UT-Chattanooga's Casey Jones (24) takes a shot against Wofford Saturday at Wofford's Ben Johnson Arena.Photo by Photo: SPARTANBURG HERALD-JOURNAL
SPARTANBURG, S.C. — Break out the brooms.
The University of Tennessee at Chattanooga men's basketball team completed a season sweep of Wofford by beating the Terriers 71-57 Saturday night in Benjamin Johnson Arena, a week after edging them at the final buzzer.
"I thought we played our best game all year," UTC coach Will Wade said. "I thought we fought. I thought we were tough. It's the most complete game we've played -- offense, defense, rebounding, everything.
"We were on our game today."
The win also has UTC atop the Southern Conference standings at 6-0 with four road victories. The Mocs (12-8 overall) have won eight straight games, the program's longest streak since 11 in 1996-97 -- the NCAA Sweet 16 season.
UTC senior forward Zaccheus Mason, continuing his candidacy for conference player of the year, posted his ninth double-double of the season with 12 points and a career-high-tying 15 rebounds. Ten of the rebounds were in the second half to help the Mocs avoid a late meltdown like the previous Saturday.
"We were getting stops and I was able to seal the defensive trip with a rebound," said Mason, who went 3-for-13 from the floor. "Coaches were telling me that I have to get every board. I was able to do that."
Junior guard Ronrico White led UTC with 16 points, while Martynas Bareika, Greg Pryor and Gee McGhee each added 10.
The Terriers (7-10, 2-3) were led by 19 points from Karl Cochran plus 11 points and 10 rebounds from Lee Skinner.
"They played a good basketball game and they drove us and we fouled too much," Wofford coach Mike Young said. "They outplayed us from early on when we were trading baskets.
"We weren't very good tonight, and I don't know what to attribute that to."
Young credited UTC's defense, which limited the Terriers to 33.9 percent shooting from the floor and forced 15 turnovers. Wade noted that UTC held Wofford without a basket for three straight possessions -- what he calls a "turkey" in reference to three straight strikes in bowling -- eight times against Wofford.
The goal for each game is four Butterballs.
"Eight is our most by far," Wade said. "Whenever we can get stops, that leads to good offense."
The Mocs made four stops in a row starting with about eight minutes to go in the first half, which helped them turn a three-point deficit into a 25-21 lead. Their advantage swelled to 36-25 before a late 3-pointer from Cochran sent the teams into halftime with a 36-28 lead at UTC's fast pace instead of Wofford's purposeful tempo.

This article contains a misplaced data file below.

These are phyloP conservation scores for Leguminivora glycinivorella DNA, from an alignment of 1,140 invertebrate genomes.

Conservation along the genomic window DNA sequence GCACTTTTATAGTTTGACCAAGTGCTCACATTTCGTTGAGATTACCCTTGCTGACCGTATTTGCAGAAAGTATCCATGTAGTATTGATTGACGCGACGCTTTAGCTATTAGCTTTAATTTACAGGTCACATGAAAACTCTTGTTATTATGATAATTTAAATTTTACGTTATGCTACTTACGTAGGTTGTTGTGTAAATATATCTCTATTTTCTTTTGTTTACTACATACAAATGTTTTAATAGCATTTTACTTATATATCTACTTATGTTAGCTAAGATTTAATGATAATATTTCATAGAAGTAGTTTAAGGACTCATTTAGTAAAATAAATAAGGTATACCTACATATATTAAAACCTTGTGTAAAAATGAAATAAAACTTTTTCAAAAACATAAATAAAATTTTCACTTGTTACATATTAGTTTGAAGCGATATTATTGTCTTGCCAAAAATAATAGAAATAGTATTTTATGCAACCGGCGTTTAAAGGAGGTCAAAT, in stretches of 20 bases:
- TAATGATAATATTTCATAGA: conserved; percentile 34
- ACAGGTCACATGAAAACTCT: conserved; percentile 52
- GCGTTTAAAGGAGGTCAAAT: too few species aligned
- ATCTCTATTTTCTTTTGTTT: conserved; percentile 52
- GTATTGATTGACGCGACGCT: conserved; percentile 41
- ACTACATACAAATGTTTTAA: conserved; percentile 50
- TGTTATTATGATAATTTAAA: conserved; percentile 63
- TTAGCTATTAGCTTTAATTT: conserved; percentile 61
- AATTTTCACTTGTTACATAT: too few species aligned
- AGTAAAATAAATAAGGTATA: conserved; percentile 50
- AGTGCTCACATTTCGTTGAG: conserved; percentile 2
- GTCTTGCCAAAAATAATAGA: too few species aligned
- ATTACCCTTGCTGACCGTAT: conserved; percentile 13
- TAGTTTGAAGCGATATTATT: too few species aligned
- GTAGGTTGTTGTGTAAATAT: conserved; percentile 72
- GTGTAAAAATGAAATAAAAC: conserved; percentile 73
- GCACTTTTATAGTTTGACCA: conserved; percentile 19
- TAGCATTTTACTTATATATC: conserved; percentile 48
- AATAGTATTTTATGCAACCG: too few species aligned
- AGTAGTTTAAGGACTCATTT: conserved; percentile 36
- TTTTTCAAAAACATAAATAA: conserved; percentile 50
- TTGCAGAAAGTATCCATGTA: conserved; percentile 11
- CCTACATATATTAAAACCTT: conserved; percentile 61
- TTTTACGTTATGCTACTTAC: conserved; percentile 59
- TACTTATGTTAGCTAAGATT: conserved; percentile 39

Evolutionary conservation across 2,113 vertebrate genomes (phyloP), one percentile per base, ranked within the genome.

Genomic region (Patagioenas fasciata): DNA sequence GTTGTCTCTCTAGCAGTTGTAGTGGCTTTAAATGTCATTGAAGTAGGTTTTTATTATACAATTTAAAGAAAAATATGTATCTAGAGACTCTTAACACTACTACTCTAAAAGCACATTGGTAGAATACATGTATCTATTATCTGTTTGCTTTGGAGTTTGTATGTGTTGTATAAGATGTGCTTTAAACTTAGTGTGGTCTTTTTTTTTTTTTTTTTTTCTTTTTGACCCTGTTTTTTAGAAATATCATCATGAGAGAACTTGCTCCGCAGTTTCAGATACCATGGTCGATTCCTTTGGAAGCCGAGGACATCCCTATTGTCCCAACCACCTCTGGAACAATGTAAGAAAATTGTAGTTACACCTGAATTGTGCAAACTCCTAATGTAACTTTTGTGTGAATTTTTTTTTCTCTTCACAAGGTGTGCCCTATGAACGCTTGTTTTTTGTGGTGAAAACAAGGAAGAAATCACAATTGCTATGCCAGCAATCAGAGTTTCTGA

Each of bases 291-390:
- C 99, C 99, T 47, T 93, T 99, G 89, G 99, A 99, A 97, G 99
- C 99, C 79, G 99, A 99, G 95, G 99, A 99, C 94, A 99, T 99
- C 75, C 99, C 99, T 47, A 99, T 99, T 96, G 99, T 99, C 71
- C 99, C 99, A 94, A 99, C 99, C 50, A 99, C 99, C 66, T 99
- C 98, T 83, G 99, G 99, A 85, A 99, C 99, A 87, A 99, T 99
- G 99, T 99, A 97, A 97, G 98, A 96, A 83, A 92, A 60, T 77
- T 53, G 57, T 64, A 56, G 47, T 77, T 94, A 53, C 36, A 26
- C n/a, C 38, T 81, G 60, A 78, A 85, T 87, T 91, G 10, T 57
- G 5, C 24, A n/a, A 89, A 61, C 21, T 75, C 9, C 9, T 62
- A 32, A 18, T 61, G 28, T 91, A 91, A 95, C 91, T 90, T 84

"We always want to sprint into the half," White said. "I think we did a good job of going on a little run. Then coming out [of halftime] we want to be strong.
"You can really control a game in those last four and first four minutes."
The Mocs maintained at least a two-possession game in the opening minutes of the second half. They pushed their margin to 12 points with the last coming at the 5:21 mark.
Wofford started pressing in the full court in the final five minutes. It worked a week earlier to get the Terriers within one and possessing the ball in the final 10 seconds.
The press didn't work Saturday after Wade and his staff brushed up on late-game situations this past week in practice. UTC maintained its composure and hit enough free throws -- or broke the press -- to maintain at least a six-point lead down the stretch.
"I thought we imposed our will tonight," Wade said. "That's what you have to do on the road."
Contact David Uchiyama at firstname.lastname@example.org or 423-757-6484. Follow him at twitter.com/UchiyamaCTFP
David Uchiyama is a sports writer at the Chattanooga Times Free Press who began his tenure here in May 2001. His primary beats are UTC athletics — specifically men’s basketball and athletic department administration — and golf, which includes coverage from the PGA Tour to youth events. He also covers other high school sports, outdoor adventures, and contributes to other sections of the newspaper when necessary. David grew up in Salinas, Calif., and began working ...